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  1. #11
    I personally don't care. I almost didn't post it, but I felt sine Neo left...

  2. #12
    Quote Originally Posted by lvleph View Post
    I personally don't care. I almost didn't post it, but I felt sine Neo left...
    that is it in a nutshell..most don't care (except for a few) if something is off-topic.

    Now if his survey was posted in the thread asking about who is doing a long distance hike with a hammock then it would have probably been ok.

    oh well life goes on

  3. #13
    Just for giggles and clarification, I added a fair amount of questions in the Gear section, and included "hammocks" as a distinct option (like tent, tarp, bivy, etc). There was no mention of hammocks being used in the '89 study, but I'd be willing to bet that I'll pick up a few hangers these days.
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  4. #14
    Ha it is on topic now.

  5. #15
    Just up in here kreatin' kontroversy!

    Hang em high,

    -J Swank
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  6. #16
    Jazilla's Avatar
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    Oct 2006
    Carencro, Louisiana
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    Wow, this tread went from off topic to on topic about being of topic then on topic... wait off then on then.... Well never mind its all so confusing
    Yosemite Sam: Are you trying to make me look a fool?
    Bugs: You don't need me to make you look like a fool.
    Yosemite Sam: Yer deerrrnnn right I don't!

  7. #17
    24 hours later, and 30 thru-hikers have completed the survey. I can not believe the great response this thing is getting, and as always, and forever humbled at the generosity of hikers to help out when asked. I was hoping for about 200 (or more) when all is said and done, and it looks like that's going to be the case.

    Thank you, thank you, thank you. I might kiss some of you if you didn't smell so **** bad!

    Feel free to forward the link to whom ever. The more the merrier.

    -Johnny Swank, ME-GA 2000
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  8. #18
    The problem I see with using this method to obtain data is that it is not quite reliable. There is no control. Sorry I have a degree in Mathematics and was getting one in Statistics. It won't matter if you are not really trying to get any hard statistics and you just want an idea of what someone intension and background is.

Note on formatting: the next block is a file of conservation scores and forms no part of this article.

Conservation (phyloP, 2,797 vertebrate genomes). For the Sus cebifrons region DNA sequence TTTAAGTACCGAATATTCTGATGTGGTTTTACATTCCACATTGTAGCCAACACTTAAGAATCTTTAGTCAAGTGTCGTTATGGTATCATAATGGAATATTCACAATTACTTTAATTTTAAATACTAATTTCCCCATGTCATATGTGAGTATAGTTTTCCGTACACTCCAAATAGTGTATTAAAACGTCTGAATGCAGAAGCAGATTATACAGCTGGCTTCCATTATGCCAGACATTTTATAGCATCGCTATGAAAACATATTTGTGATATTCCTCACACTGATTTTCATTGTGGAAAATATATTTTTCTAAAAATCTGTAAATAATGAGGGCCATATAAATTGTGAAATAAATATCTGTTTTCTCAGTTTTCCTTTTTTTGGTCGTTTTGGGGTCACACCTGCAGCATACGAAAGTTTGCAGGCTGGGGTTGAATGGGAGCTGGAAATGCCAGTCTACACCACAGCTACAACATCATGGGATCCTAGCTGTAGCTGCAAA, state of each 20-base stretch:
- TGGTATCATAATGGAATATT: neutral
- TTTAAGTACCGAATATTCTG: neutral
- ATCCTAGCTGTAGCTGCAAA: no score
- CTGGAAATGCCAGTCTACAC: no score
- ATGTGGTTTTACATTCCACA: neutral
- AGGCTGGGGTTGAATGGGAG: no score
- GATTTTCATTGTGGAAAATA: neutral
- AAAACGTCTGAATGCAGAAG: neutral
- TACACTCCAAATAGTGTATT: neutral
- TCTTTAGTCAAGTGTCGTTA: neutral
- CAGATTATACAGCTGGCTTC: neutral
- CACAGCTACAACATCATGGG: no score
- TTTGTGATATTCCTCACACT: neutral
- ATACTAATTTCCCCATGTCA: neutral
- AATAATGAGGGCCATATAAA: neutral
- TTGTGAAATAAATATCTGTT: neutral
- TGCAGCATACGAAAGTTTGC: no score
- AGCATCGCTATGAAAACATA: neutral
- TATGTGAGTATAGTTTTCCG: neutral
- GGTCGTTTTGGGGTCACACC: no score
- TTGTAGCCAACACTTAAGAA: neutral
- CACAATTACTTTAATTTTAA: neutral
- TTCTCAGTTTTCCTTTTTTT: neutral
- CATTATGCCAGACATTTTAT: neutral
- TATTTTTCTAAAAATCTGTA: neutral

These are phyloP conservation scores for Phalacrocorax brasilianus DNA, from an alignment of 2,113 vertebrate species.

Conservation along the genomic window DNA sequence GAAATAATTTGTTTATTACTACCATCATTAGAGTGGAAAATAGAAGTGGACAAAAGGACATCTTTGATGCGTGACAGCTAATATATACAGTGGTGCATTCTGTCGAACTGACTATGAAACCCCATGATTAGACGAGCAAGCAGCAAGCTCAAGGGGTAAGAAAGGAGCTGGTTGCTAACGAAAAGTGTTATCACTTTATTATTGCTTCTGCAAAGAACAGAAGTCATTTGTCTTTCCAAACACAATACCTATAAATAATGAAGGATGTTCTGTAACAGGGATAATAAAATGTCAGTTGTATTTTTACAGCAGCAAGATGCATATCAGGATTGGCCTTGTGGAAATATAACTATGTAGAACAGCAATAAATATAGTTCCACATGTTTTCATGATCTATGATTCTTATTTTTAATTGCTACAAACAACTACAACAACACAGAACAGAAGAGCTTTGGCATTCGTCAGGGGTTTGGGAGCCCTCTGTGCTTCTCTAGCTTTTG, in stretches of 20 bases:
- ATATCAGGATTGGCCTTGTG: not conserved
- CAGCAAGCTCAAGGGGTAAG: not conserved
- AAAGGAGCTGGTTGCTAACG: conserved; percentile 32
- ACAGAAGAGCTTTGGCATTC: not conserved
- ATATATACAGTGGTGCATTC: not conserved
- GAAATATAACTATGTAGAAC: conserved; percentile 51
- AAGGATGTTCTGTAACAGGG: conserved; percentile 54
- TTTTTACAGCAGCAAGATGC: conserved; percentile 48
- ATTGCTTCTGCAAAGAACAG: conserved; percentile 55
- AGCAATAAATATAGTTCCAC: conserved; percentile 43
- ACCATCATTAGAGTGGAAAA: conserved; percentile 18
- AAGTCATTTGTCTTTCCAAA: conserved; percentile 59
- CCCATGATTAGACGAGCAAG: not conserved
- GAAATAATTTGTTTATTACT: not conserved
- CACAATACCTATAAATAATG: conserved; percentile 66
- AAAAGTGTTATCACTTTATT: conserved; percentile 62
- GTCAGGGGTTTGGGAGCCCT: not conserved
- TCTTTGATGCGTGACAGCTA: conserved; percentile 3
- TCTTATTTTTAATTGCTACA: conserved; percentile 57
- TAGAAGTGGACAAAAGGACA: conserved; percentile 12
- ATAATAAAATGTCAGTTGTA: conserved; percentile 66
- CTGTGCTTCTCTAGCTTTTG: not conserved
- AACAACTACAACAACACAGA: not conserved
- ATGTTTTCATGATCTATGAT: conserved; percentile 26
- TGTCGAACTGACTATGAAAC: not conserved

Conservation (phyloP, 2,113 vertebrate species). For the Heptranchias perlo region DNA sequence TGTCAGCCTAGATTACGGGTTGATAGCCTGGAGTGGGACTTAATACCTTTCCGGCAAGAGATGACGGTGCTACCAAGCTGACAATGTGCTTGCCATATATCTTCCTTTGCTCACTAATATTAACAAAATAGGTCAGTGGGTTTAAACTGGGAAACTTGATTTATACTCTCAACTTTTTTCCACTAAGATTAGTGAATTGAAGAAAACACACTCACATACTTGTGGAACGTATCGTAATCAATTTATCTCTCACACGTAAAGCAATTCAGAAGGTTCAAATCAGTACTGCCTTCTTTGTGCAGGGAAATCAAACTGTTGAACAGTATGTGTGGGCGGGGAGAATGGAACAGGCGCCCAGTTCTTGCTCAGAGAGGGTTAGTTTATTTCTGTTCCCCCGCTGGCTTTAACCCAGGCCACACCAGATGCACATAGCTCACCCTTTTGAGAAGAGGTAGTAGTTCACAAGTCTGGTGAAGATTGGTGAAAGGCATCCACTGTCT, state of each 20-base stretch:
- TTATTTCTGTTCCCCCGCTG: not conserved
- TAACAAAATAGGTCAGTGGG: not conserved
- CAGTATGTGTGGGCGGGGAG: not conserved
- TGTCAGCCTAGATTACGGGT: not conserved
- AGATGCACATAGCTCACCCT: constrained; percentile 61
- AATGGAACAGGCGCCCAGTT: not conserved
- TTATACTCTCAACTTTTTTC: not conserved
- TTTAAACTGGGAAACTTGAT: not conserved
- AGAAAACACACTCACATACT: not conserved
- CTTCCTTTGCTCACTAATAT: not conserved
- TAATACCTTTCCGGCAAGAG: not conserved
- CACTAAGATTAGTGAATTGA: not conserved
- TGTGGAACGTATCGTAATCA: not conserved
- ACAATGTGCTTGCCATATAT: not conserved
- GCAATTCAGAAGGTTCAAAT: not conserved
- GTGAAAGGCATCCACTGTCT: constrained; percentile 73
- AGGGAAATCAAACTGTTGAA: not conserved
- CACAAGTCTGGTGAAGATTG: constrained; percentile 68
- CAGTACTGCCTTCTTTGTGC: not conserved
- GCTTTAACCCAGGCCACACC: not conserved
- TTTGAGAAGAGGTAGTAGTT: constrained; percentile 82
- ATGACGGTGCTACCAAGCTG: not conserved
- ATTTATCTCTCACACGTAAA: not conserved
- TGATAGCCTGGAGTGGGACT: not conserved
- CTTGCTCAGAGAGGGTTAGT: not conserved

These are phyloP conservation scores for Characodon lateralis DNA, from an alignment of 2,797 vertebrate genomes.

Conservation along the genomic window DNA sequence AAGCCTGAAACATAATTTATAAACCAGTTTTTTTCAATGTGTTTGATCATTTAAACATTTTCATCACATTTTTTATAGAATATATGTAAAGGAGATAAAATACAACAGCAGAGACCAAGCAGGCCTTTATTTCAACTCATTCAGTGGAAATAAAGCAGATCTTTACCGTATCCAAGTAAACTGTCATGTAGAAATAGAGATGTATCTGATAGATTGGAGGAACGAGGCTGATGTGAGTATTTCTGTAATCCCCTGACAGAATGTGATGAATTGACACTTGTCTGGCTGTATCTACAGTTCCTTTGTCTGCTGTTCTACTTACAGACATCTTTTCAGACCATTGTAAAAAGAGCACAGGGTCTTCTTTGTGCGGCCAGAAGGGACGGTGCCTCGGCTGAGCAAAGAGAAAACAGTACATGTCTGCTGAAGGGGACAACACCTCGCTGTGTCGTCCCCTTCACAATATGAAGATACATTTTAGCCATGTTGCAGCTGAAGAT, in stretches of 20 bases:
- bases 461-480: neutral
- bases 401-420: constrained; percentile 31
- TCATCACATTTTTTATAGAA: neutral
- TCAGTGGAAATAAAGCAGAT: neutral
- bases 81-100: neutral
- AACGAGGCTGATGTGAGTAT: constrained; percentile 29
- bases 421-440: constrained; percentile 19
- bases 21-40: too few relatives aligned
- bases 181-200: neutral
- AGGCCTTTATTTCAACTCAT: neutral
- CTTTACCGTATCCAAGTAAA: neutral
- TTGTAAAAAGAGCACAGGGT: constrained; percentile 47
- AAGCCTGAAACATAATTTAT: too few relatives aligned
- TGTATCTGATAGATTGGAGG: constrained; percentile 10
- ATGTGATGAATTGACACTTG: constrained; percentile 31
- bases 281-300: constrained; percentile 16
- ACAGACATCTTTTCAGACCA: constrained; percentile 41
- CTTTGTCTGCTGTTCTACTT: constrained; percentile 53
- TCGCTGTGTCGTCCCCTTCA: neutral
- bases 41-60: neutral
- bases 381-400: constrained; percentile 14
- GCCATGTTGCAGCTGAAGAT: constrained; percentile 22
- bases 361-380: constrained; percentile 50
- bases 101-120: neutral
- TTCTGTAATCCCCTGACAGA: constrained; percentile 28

9. #19
    I agree with the ideal of having a control group, but with this sort of population, you have what you have. There's also the matter of non-response bias amongst folks that aren't online or won't get my business card shoved in their packs at Trail Days, but that's another ball of wax. Social science is what it is, and I can't stand when folks at conferences point out how "statisically significant" their findings based on a small population myself.

    I'm as much into learning about the motives, communication patterns, and other qualitative stuff as anything else. I really want to see how the advent of the internet has changed the way folks get their info, as the original study this is sort of based on was done in 1989. All the gear answers have been neat to see as well. Hell, all of it is neat to see for me, and I can't wait to see what sorts of patterns start to appear given more responses.

    This is a snapshot of the folks that chose to fill out an online survey, but given the population of hikers, that's about the best way to get ahold of these folks. I've moved a half-dozen times since my thru-hike, but my email address didn't change until I let it expire.

    Thanks for the comment.
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  10. #20
    Senior Member blackbishop351's Avatar
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    Oct 2006
    Greensboro, NC
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    Potomac UQ
    Thanks to a fascinating course a couple years ago (that was actually listed in the Philosophy department), I'll point out that data can be "statistically significant" even though they're drawn from a small sample size. Lack of a realistic control group can even be accounted for.

    On the other hand, it seems to me that statistical significance must be a term that was invented specifically for what I call pseudo-science - sociology, psychology, marketing, whatever. It accounts for a lot of subjective meaning as well - for example, studies have found that smoking increases the user's chance of contracting lung cancer by 0.2%, which is then called "significant" simply because of the subjective gravity of the disease.

    Anyway. Enough of the rant. I personally try not to believe ANY reported statistics whenever least without a LOT of corroboration.
    "Physics is the only true science. All else is stamp collecting." - J. J. Thompson

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  1. Survey - sleeping bag use
    By Barry in forum General Hammock Talk
    Replies: 14
    Last Post: 10-07-2009, 19:33


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